September 20th, 2011
Live Blogging from the Big Data DC Meetup# 4 – Chris Burroughs is presenting on Kafka.
Essentially, Kafka is a distributed publish-subscribe messaging system. It provides persistent messaging (that is, protection against restarts and shut downs. It also provides a constant time, that is, O(1) disk structures that provide constant time performance even with many TB of stored messages. (This is sort of impressive as is already).
The main advantage of Kafka seems to be the high-throughput: even using simple hardware Kafka can support hundreds of thousands of messages per second.
August 3rd, 2011
OK, here at big data# 3 – 3rd meetup in the big data meetup group – will be live blogging. Two main presentations – Joey Echevarria from Cloudera presenting on HBase and Ted Dunning presenting on MapR.
Due to the explosion in the analytical requirements and the limitations of traditional RDBS based solutions, big data is the way that most of the systems are moving to, and HBase and MapReduce are some key components to grasp.
Key points from Joey’s presentation
- Column families
- Table regions
Reasons for using HBase – variable schema in each record, and row access to each column family.
- LILY, OpenTSDB
- Real-time ad optimizations – capturing impressions and serving ads. HBase front-end, and HBase back-end. User model is about 40 attributes.
- Click stream sessionization
- Mozilla Soccorro – to gather Firefox crashes (which going by my recent experience, happens a lot )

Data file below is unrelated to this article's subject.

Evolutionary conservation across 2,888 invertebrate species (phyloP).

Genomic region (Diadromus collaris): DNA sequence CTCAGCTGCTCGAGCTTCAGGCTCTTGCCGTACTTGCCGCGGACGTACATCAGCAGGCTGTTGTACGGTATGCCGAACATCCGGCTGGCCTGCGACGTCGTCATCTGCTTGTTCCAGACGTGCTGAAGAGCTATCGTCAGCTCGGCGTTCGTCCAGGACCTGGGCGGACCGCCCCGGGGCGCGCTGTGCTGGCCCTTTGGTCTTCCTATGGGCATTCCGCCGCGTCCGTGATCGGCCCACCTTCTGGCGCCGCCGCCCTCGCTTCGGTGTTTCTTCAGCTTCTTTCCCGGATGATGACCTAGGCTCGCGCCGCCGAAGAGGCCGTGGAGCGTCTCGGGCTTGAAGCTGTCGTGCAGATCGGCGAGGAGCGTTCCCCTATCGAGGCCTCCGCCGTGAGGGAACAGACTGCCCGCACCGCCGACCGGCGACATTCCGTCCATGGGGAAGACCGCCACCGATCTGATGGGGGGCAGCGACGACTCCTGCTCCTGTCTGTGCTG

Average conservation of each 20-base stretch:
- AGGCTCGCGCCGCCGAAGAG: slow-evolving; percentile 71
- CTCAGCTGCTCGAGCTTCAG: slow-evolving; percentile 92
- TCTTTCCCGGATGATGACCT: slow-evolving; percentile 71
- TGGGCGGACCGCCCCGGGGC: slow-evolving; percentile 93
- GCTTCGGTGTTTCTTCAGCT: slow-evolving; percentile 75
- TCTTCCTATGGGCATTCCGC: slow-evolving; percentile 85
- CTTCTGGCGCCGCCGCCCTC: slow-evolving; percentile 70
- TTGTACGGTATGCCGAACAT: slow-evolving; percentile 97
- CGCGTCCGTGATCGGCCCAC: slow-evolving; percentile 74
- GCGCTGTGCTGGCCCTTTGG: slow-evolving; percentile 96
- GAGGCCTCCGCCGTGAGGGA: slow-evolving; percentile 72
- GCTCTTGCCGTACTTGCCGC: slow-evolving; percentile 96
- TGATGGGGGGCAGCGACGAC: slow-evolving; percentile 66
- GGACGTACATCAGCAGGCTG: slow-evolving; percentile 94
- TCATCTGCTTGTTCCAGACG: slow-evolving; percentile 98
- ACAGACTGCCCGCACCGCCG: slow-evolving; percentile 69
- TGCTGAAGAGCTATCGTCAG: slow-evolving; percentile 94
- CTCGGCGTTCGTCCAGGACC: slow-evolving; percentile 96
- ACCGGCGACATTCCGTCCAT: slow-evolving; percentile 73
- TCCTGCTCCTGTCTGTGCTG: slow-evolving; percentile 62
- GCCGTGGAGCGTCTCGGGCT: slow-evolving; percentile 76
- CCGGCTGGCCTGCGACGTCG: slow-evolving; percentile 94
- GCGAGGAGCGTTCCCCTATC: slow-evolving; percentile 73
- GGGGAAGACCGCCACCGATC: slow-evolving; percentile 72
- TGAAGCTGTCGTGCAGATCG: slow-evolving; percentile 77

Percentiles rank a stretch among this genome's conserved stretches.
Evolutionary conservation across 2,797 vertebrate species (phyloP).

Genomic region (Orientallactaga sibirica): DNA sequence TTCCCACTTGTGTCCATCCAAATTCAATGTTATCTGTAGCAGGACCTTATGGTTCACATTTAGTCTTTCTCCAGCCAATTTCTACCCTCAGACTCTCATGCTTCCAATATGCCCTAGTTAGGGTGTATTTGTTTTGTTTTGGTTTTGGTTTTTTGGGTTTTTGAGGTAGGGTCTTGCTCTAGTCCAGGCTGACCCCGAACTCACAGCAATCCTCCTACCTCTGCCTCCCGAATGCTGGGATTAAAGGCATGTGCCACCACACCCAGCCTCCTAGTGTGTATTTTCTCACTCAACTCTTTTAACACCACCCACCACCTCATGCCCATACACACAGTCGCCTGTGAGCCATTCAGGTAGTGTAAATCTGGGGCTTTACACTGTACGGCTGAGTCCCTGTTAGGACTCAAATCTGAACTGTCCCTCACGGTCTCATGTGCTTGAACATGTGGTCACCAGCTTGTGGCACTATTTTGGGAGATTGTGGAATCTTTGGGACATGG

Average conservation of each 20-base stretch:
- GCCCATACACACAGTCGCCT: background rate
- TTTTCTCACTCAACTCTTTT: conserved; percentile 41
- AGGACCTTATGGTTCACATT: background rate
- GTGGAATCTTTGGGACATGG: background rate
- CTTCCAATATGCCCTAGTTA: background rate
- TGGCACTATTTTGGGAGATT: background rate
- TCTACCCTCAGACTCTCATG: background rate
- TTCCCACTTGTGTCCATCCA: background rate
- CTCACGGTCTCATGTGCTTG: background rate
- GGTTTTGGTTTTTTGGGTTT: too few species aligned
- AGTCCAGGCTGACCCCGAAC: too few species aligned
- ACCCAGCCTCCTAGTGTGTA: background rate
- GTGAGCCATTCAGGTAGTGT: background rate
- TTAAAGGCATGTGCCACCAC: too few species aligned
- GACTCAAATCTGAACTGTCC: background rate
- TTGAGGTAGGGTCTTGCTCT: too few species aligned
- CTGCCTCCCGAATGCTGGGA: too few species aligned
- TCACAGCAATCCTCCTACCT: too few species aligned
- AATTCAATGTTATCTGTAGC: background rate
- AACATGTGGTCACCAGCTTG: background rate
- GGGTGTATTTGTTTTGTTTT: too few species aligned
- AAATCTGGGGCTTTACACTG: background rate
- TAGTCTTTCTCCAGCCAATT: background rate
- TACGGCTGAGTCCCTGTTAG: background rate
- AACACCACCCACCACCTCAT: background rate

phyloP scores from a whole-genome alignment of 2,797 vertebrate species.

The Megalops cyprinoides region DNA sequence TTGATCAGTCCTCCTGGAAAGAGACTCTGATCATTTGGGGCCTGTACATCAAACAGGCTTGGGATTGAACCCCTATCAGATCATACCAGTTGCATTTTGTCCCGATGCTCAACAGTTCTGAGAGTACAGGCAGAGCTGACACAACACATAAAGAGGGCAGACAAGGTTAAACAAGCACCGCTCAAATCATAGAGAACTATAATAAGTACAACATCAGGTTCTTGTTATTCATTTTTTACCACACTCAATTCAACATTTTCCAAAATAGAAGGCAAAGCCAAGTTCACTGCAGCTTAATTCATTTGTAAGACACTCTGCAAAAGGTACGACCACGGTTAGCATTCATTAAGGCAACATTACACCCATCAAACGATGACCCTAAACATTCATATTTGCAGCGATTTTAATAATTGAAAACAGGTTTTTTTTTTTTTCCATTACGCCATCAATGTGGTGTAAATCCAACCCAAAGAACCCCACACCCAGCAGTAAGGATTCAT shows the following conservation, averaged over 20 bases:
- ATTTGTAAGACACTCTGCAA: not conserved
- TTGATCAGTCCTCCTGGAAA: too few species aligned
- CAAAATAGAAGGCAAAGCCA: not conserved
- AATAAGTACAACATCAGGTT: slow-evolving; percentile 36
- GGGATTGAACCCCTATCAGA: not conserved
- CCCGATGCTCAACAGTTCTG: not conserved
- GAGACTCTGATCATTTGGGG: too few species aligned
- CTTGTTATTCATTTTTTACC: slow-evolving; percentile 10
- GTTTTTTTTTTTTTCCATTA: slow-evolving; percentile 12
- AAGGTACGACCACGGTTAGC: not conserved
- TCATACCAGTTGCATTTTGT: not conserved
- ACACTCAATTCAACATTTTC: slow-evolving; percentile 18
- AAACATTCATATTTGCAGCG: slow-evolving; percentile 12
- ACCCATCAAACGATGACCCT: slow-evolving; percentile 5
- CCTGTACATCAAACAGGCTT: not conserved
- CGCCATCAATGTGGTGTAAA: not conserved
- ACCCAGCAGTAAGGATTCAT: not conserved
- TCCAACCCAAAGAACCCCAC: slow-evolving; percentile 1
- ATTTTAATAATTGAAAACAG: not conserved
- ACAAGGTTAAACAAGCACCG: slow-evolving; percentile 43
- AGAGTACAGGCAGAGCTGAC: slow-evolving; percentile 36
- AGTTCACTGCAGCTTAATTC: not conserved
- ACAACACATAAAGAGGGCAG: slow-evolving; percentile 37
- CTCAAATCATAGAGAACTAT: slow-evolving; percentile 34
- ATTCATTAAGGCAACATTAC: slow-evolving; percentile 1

- Navteq – Location based content serving
- Cloudera – Gathers data about customer clusters, where each customer node is a key with Avro values
Key Points from Ted Dunning’s talk
Some Motivations for MapR system
- Read-only files assumption, which doesn’t hold in enterprise setting
- Shuffle was based on HTTP
MapR Improvements (Changes to things that exist in Hadoop)
- Faster file system, with fewer copies, multiple NICS, NO file descriptor or page-buf competition
- Faster map reduce – Direct RPC to receiver, and very wide merges
MapR Innovations (Things that don’t exist in Hadoop)
- Read/write random access file system that allows distributed meta-data
- Application (framework) level NIC bonding, instead of switch level (Q/A: I asked what is really the benefit, considering that performance is not likely to be changed. As per Ted, the benefit here is on the virtualization of RPC receivers. So, essentially, the main innovation here is the abstraction. This idea of abstraction is very similar to how NTELX’s RTS transaction handler engines scale in the PREDICT system.)
- MapR Containers - Containers are about 16-32 GB. Each container can hold up to 1B files and directories. 100 M containers = ~ 2 Exabytes. 25GB to cache all containers for 2EB cluster
MapR’s Streaming Performance
Seems to be about twice as fast in reading and writing, and about twice as fast for Terasort.
November 9th, 2010
Going to the next Hadoop meetup on Thursday, November 17th. Brendan McAdams will be presenting tips and tricks on doing analytics and ETL on large datasets with the ability to load and save data against MongoDB. One of the items that Brendan will be talking about will be of interest to Java and Scala programmers, who can use Hadoop MapReduce to find a native solution to process their data with MongoDB.
Looking forward to it!
September 20th, 2010
Just received from Amazon – “Hadoop: The Definitive Guide”. Now on to the difficult part of actually reading it.